According to the “60 Minutes” news magazine, a top official has seen evidence suggesting wrongful settlement denials.
A recent report from “60 Minutes”, the respected news magazine from CBS, a top official from the Federal Emergency Management Agency (FEMA) has stated that he has witnessed evidence of insurance fraud within the reports that were made to deny settlements to victims of superstorm Sandy.
In an interview that was televised last night (Sunday), the official made it clear that the evidence does exist.
Within the CBS program, the deputy associate administrator for insurance at FEMA, Brad Kieserman, was interviewed and he discussed some of the alleged wrongdoing that led to certain instances of insurance fraud. Within the program, he stated that “I’m not going to sit here and conceal the fact that it happened. Because in the last three weeks, I’ve seen evidence of it.”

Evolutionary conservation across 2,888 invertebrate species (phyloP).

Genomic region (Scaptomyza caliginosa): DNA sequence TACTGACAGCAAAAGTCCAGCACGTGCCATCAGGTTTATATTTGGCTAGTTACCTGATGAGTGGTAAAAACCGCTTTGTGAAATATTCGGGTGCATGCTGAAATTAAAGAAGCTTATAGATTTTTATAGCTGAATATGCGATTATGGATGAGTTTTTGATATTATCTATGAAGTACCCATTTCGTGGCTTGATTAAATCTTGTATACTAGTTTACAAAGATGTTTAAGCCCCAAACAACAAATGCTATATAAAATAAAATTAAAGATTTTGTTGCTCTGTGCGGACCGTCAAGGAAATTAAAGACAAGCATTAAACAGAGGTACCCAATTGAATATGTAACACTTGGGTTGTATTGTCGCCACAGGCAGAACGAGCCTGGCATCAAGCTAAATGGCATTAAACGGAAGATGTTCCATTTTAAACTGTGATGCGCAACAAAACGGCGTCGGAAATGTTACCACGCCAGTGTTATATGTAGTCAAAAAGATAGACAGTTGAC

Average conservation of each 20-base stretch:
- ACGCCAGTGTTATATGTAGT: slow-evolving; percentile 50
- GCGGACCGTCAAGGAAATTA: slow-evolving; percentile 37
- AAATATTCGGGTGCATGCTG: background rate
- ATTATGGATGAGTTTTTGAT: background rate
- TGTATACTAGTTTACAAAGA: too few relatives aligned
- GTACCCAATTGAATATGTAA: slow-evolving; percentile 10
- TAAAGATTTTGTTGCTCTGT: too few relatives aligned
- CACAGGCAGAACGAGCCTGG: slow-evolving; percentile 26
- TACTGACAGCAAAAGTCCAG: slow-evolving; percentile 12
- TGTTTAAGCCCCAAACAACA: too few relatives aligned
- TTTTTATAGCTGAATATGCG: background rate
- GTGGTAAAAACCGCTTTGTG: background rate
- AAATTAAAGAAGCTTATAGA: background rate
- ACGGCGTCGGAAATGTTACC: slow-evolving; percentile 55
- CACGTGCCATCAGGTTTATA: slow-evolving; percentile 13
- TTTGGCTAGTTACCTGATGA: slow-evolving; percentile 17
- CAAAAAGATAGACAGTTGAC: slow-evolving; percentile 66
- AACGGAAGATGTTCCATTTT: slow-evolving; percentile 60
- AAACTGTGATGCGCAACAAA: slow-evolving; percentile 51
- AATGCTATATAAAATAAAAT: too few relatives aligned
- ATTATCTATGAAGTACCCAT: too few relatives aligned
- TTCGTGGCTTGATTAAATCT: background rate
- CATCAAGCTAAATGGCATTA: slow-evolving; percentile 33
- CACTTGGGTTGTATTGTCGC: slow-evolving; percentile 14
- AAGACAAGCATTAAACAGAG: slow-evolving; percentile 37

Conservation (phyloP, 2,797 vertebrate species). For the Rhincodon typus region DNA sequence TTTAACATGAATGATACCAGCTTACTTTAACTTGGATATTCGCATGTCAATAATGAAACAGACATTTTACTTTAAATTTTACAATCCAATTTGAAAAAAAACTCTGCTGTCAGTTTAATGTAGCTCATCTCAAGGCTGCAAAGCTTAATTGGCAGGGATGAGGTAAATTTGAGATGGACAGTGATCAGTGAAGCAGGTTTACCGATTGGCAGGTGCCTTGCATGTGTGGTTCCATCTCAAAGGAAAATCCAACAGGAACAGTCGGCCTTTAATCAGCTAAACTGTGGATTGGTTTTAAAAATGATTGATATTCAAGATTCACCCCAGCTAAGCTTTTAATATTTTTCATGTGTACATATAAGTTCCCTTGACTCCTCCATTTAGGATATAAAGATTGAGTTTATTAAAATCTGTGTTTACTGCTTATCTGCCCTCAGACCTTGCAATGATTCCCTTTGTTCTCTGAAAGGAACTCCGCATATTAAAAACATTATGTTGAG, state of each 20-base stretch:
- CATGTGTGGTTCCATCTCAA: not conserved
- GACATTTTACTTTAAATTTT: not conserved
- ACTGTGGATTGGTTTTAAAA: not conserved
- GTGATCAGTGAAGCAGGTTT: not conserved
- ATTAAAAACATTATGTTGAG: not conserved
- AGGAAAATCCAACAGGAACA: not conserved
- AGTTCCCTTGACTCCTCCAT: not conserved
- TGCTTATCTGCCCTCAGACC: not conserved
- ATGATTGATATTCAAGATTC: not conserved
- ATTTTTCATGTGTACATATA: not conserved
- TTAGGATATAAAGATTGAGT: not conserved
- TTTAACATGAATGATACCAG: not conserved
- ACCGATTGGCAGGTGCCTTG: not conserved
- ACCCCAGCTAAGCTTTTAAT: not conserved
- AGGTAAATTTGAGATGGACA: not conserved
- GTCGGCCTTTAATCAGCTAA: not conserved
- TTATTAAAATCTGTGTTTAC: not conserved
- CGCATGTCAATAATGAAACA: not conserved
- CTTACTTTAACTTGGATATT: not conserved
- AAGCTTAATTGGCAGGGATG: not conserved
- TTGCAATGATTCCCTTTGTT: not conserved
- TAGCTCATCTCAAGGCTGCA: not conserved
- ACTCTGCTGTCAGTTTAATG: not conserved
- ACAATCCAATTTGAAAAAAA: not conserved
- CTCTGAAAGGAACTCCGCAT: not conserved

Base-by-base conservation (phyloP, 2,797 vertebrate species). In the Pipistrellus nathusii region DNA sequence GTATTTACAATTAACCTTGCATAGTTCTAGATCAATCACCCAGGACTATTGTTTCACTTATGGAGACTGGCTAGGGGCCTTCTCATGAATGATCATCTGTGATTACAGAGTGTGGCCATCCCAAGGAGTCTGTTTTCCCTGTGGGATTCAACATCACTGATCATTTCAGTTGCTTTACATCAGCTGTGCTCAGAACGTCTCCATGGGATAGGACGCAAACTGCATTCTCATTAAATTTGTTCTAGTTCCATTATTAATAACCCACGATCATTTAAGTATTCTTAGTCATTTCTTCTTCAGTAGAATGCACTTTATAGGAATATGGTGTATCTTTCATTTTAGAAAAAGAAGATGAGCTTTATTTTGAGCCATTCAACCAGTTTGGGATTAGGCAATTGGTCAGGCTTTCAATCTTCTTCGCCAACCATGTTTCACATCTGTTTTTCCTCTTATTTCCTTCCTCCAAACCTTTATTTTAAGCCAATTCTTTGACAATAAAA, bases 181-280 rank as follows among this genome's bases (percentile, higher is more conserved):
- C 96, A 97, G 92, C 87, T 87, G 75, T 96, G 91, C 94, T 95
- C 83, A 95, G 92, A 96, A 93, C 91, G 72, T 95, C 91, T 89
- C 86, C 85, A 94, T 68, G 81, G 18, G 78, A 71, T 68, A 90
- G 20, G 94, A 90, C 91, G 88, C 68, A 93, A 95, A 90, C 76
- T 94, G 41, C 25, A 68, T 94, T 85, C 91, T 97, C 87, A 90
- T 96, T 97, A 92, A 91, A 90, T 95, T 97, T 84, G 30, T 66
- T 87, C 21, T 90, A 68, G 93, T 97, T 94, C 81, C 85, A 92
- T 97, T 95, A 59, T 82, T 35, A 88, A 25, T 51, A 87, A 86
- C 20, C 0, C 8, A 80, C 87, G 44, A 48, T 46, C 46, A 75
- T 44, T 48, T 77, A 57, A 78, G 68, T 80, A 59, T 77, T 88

Kieserman’s current position at FEMA has been to lead reforms at the NFIP, including the identification of insurance fraud.
Formerly the chief council at FEMA, Kieserman was appointed to his current position in February, in order to give him the reins for reforming the National Flood Insurance Program (NFIP). For just over two weeks, he has been representing FEMA as it negotiates approximately 1,800 lawsuits that have been filed by victims of superstorm Sandy who feel that they were wrongfully denied thousands upon thousands of dollars to which they were entitled through their coverage, when the storm struck near the end of 2012.
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So far, those negotiations have led to about 250 tentative settlements. This, according to a member of the team negotiating with FEMA, a lawyer based in Texas, named J. Steve Mostyn. Mostyn explained that in settling those cases, the team has managed to establish a framework. He explained that “I feel very confident that all these cases will get done.”
In certain cases, the victims of superstorm Sandy explained that they had been denied their flood insurance coverage as a result of insurance fraud statements that were made on property damage reports that had been changed by engineering firms. In other instances, there were allegations that the engineers who were hired to complete the reports were not licensed.